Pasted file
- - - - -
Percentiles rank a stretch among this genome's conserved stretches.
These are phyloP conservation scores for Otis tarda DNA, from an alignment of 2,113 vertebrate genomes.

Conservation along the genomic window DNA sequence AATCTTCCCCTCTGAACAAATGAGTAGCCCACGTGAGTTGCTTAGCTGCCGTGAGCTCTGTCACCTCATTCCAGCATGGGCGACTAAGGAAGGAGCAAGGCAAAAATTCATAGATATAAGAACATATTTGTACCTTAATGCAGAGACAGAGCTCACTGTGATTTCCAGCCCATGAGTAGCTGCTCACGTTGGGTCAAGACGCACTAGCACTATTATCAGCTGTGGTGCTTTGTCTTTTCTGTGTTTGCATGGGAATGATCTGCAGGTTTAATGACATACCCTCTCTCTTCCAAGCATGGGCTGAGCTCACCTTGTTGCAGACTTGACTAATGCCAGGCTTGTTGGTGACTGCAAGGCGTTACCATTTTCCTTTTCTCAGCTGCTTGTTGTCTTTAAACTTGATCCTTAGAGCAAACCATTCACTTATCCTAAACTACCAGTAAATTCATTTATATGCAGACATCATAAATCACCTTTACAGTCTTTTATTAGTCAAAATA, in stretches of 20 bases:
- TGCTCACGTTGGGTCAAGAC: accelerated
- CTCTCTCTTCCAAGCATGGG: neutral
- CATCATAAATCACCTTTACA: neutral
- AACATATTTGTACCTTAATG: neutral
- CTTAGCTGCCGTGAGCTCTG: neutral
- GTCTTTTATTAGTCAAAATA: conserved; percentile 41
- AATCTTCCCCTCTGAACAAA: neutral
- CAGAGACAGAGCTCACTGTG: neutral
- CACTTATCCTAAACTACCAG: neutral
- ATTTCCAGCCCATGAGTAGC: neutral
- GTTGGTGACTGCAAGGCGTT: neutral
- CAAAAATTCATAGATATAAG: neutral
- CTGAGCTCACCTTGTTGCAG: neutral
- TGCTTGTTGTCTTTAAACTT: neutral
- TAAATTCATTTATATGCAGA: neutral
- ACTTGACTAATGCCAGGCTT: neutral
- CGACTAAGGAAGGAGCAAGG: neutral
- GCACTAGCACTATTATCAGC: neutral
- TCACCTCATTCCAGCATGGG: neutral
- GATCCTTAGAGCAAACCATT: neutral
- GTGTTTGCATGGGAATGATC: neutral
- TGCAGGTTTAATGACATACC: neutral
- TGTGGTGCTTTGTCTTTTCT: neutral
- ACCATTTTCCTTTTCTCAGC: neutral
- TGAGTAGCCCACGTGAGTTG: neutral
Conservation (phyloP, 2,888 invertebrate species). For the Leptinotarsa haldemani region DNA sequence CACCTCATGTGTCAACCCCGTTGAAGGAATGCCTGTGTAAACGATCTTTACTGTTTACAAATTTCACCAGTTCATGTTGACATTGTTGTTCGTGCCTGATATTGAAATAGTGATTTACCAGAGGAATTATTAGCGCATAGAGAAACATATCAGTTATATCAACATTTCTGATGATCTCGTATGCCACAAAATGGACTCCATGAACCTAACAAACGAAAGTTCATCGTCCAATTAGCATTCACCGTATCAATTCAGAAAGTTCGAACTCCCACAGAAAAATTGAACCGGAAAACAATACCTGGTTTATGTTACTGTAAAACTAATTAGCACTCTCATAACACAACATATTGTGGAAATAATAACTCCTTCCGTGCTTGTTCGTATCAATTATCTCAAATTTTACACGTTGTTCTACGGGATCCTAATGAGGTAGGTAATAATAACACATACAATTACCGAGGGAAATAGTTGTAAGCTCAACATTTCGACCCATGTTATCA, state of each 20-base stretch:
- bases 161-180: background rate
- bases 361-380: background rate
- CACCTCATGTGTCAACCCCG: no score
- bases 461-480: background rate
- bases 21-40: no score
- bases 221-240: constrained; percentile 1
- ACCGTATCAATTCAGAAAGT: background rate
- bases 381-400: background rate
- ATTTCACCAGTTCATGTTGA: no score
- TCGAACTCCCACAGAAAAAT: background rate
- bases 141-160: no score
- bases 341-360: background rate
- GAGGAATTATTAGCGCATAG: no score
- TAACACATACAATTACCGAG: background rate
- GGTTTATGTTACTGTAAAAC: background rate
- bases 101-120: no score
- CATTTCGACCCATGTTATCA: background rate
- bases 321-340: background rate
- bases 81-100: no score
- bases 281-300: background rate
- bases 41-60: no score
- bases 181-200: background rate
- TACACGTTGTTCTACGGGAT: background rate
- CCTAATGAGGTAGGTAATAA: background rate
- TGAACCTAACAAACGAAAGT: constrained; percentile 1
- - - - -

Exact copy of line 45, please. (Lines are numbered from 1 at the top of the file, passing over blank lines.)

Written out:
- bases 101-120: no score